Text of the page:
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Has anyone used F5 rules for AWS WAF?

Hello to All,

 

 

Has anyone worked with this product and can provide an overview of it and if it is worth it? From what I read and see it is limited and F5 have not added ip intelligence feed to it like Imperva has done but I could be wrong.

 

 

 

AWS Marketplace: Search Results (amazon.com)

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After tests here is my review of the AWS WAF with native or F5 AWS WAF managed rules:

 

 

The AWS WAF as a whole is not made well to deal with false positives and it can't replace F5 for critical sites. In the AWS WAF GUI overview logs for AWS waf you just see the request without any highlights about what part causes the issue and the only workaround is you to set the action to 'count'' for the subrule group t hat makes a security hole or create a custom allow rule with higher priority but as you don't know from the logs exactly what part of the request causes the false positive and you can't directly view the F5 AWS WAF rules or the Native AWS WAF rules you are making the custom allow rule hoping you are not making a security hole. Also the limit of 1500 rules as of now makes it really hard to use with the F5 AWS rule groups as you can add just one of them.For example you can't attach the F5 rules for bot protection and the ones for for OPSWAT top ten under the same AWS object, as a bad workaround you can attach the F5 Bot protection rules under Cloudfront and the F5 OPSWAT rules under AWS Aplication LB or API gateway.

 

 

The AWS WAF default managed rules with burp suite professional web scanner and they are good enough for basic OPSWAT top 10 protection, so for not important sites that you are not going to anyway buy F5 to protect ok then it is an option as it is similar to the on premise modsecurity module for NGINX/apache that you can use with free or payed rules like comodo or OWASP ModSecurity Core Rule Set. Who knows maybe it is even based on this on the background as the AWS Network Firewall for IPS uses Suricata so I am really thinking that modsecurity could be the AWS WAF implementation 🙂

 

 

The AWS Bot protection managed rules can be hacked by just using User-Agent header value like the one for Chrome etc, so they just check the header values etc., so this is not protection at all in our current day and age.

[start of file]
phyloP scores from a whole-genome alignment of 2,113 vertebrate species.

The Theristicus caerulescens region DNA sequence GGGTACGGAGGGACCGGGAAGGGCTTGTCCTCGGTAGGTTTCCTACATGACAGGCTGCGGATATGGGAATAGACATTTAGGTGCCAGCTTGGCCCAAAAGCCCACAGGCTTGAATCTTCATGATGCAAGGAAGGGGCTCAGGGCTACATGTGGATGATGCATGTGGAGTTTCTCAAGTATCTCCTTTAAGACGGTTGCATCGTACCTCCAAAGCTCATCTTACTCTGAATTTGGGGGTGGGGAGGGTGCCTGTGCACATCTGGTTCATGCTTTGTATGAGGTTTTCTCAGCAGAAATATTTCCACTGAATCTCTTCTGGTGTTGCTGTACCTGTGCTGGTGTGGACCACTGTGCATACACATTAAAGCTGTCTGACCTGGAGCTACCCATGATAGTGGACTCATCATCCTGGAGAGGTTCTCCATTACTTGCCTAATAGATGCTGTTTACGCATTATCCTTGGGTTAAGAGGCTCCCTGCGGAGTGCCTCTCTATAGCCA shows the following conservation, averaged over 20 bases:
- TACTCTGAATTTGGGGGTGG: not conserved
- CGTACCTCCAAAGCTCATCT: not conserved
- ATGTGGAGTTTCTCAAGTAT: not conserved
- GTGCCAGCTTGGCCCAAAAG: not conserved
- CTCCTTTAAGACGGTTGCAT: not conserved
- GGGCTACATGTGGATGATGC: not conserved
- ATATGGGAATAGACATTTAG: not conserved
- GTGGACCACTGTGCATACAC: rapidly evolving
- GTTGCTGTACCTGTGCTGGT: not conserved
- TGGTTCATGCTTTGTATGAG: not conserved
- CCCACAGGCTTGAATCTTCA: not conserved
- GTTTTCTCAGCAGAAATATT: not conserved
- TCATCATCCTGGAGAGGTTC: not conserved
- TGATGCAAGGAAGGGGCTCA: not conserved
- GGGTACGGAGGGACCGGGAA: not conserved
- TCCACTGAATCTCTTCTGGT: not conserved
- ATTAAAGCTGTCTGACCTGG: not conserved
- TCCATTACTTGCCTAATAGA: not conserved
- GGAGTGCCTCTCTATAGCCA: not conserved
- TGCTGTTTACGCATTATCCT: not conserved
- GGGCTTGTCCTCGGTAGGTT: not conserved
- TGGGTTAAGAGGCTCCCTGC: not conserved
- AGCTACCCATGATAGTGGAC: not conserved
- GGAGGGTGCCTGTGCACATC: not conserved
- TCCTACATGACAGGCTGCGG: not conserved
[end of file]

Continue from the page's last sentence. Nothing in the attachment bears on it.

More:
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I also see some people complaint that the support model of the rules is not clear but probably it is F5 that need to support this.

Guessing, but those look like static rule sets.

  • Web exploits OWASP Rules < could be similar to the OWASP Core Rule Set (CRS)
  • Common Vulnerabilities & Exposures (CVE) Rules < Static Attack Signatures
  • Bot Protection Rules < static bot signatures, no client-side JS injection or fingerprinting

 

If it is like the CRS or the Comodo rules that can be used with modsecurity (a free very basic waf solution for apache, nginx or windows IIS) then it seems only good for basic sites that don't need a lot of security and just OPSWAT 10 basic protections are needed. I will play and test it and then I will share my experience. Still from what I read the AWS WAF can be connected to external feed lists but as it seems the ip intelligence is not available I will see if I can use the misp or minemeld to feed it for better security.

After tests here is my review of the AWS WAF with native or F5 AWS WAF managed rules:

 

 

The AWS WAF as a whole is not made well to deal with false positives and it can't replace F5 for critical sites. In the AWS WAF GUI overview logs for AWS waf you just see the request without any highlights about what part causes the issue and the only workaround is you to set the action to 'count'' for the subrule group t hat makes a security hole or create a custom allow rule with higher priority but as you don't know from the logs exactly what part of the request causes the false positive and you can't directly view the F5 AWS WAF rules or the Native AWS WAF rules you are making the custom allow rule hoping you are not making a security hole. Also the limit of 1500 rules as of now makes it really hard to use with the F5 AWS rule groups as you can add just one of them.For example you can't attach the F5 rules for bot protection and the ones for for OPSWAT top ten under the same AWS object, as a bad workaround you can attach the F5 Bot protection rules under Cloudfront and the F5 OPSWAT rules under AWS Aplication LB or API gateway.

 

 

The AWS WAF default managed rules with burp suite professional web scanner and they are good enough for basic OPSWAT top 10 protection, so for not important sites that you are not going to anyway buy F5 to protect ok then it is an option as it is similar to the on premise modsecurity module for NGINX/apache that you can use with free or payed rules like comodo or OWASP ModSecurity Core Rule Set. Who knows maybe it is even based on this on the background as the AWS Network Firewall for IPS uses Suricata so I am really thinking that modsecurity could be the AWS WAF implementation 🙂

 

 

The AWS Bot protection managed rules can be hacked by just using User-Agent header value like the one for Chrome etc, so they just check the header values etc., so this is not protection at all in our current day and age.

After any review for critical web sites I think it is much better to use F5 silverline as it is based in AWS and it can be integrated with AWS cloudfront as the routing between the AWS cloudfront and the F5 silverline and the siverline and the real origin servers happens internally in the AWS high speeed network.

 

 

https://www.f5.com/services/resources/white-papers/deploying-amazon-cloudfront-with-the-silverline-m...